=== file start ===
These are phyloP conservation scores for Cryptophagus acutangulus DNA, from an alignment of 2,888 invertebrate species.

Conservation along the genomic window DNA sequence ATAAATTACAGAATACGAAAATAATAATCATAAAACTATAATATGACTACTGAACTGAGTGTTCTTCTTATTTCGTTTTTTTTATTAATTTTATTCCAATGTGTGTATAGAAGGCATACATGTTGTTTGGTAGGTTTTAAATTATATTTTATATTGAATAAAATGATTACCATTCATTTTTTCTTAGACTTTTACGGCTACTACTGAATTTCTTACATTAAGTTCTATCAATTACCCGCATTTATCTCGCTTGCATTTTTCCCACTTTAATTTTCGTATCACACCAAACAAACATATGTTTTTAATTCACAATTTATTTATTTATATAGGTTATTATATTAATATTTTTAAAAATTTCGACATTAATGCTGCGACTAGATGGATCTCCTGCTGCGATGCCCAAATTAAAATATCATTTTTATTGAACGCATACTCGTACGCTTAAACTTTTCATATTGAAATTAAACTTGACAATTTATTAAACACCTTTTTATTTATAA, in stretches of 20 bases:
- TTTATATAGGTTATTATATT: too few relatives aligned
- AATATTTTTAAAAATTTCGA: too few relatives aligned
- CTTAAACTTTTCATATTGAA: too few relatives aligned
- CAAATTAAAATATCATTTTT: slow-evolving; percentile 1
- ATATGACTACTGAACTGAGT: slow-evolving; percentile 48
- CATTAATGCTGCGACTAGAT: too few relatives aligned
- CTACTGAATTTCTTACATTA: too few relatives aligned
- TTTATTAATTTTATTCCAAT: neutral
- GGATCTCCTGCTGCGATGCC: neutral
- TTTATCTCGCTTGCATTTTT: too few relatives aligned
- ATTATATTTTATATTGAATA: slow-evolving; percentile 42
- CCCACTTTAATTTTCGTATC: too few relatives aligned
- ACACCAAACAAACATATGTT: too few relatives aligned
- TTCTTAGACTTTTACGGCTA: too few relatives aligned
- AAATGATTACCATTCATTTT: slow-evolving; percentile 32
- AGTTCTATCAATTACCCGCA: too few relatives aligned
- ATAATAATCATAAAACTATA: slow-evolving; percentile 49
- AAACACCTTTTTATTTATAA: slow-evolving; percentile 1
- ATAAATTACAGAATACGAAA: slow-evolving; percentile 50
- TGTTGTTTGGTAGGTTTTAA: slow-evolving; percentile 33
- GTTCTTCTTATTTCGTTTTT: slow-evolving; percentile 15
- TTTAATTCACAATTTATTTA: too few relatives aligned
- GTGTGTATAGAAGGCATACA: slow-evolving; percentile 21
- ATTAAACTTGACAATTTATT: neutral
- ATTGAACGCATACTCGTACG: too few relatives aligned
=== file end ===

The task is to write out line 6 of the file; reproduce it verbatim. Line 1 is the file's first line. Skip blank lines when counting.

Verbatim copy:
- CAAATTAAAATATCATTTTT: slow-evolving; percentile 1